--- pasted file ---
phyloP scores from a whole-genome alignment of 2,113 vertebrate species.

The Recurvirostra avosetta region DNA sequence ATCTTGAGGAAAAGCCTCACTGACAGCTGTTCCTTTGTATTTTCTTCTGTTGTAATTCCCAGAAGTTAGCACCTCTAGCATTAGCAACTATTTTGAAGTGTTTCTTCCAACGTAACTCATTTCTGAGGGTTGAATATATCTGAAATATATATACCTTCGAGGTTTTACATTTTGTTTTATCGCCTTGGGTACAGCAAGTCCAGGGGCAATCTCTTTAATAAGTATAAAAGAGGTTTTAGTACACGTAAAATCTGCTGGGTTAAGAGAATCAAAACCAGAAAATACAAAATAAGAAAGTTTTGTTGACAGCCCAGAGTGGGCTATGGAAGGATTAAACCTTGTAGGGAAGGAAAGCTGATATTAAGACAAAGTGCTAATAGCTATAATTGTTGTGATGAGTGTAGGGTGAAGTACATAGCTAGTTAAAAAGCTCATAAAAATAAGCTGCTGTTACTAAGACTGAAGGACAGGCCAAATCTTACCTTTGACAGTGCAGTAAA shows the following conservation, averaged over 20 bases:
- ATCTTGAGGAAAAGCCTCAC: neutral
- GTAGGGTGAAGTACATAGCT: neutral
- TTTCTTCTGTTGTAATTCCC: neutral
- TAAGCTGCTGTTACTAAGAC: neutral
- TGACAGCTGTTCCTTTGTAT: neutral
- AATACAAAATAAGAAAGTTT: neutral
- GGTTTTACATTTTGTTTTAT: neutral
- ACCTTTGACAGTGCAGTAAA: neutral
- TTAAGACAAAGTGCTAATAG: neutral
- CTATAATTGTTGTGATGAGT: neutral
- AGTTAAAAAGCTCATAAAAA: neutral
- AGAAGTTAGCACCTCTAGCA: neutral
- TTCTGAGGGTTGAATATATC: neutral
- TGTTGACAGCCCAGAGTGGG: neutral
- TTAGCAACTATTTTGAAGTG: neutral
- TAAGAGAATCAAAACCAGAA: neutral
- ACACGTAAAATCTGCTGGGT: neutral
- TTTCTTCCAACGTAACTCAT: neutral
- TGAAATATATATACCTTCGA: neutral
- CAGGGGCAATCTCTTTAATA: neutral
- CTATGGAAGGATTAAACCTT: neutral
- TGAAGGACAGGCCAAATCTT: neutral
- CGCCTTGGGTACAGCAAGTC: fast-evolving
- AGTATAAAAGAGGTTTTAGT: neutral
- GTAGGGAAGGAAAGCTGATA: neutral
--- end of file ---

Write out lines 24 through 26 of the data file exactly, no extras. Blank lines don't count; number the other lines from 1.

- TGAAGGACAGGCCAAATCTT: neutral
- CGCCTTGGGTACAGCAAGTC: fast-evolving
- AGTATAAAAGAGGTTTTAGT: neutral